For the same reasons companies, or at least those with more foresight, are beginning to move in a more responsible and sustainable direction, using not only resources but also communication to advocate for a better future.
The aftermath of the COP17 climate summit is an important time to reflect and reevaluate your relationship with these trusted companies and not only buy what they make, such as washing detergent, but also to realise that what you buy is how they want to care for you and our planet.
A sustainability survey in 2011 from Ogilvy Earth Cape Town revealed that 76 percent of the respondents would be prepared to pay extra for something that was either ethically or environmentally sound.
Consumers do care and when companies show care too, we can work together to find solutions and aim for products that make the world better, and not worse. When it comes to responsibility, a company is no better than the sum of its people or the individuals chosen to control its power.
Something is happening around the world, people are beginning to believe they can make a difference. Through social networks and demonstrations people have shaken Western governments and toppled regimes in the Middle East.
And the other day, I saw how the citizens of Mexico City, the former COP16 host, took matters into their own hands and created 5km of bike paths, because the city hadn’t delivered on its COP16 promises to deliver 300km of bike paths.
If you want change, change begins with you. I’ll encourage you to use your voice and your wallet.
You are as much a part of any movement for a better world. When you’re in the supermarket, you have a choice. You’re voting with your money. Either you can choose a company that doesn’t care about you or a company that supports a sustainable future for you, your children and your children’s children. You have an equal say when you write a review online, criticising the amount of sugar in a box of your children’s cereal or posting a Facebook message about a company’s appalling customer service. That tweet or comment can inspire likeminded people and evolve into a screaming kettle of consumer pressure on a brand, an industry or a government.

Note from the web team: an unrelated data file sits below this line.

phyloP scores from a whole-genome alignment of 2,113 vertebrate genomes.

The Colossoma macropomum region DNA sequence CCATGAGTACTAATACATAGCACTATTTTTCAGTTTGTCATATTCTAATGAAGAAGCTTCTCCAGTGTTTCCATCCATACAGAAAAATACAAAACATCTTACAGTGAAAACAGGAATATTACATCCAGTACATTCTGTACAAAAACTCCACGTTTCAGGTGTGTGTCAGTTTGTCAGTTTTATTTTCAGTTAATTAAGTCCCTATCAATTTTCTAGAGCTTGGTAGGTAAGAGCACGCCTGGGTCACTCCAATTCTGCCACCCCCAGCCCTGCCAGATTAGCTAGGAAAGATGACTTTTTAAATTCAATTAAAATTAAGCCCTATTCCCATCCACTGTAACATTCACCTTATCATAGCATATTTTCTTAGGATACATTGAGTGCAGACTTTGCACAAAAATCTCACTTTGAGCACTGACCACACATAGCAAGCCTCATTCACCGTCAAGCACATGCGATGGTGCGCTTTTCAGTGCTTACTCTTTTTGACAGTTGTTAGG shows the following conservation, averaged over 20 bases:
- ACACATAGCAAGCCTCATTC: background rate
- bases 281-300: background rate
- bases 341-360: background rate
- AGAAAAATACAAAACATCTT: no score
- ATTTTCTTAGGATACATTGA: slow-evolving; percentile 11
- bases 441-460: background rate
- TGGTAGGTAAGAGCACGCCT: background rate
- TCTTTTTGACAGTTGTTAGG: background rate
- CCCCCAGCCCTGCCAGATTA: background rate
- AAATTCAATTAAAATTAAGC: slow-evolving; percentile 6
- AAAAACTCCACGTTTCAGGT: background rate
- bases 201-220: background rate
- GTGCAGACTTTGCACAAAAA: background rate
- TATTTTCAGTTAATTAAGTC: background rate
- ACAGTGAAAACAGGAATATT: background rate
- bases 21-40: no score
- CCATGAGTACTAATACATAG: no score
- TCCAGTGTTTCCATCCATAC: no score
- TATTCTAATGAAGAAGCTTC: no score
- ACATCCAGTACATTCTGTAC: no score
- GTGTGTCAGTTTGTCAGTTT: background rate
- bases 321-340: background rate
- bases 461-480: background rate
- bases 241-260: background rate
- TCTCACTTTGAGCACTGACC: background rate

The COP17 climate summit was important, not because I expected results from the politicians, but because I hoped for attention, support and advocacy for a better planet from you and the business community.
I experienced how South Africa came together for the world cup, was it too optimistic of me to hope for the same feeling of joy and expectation surrounding the climate summit?
After all, there’s much more than a world championship title at stake, but how we see the world for all of us currently sharing the planet and for generations to come.
If you want change, change begins with you. I’ll encourage you to use your voice and wallet as a consumer, a citizen or a professional to vote for change.
There is a growing movement from government leaders, to business leaders to us, people saying: “We want to solve these problems; we want to be part of the solution.” What are you as a South African going to say? And more importantly – what are you going to do?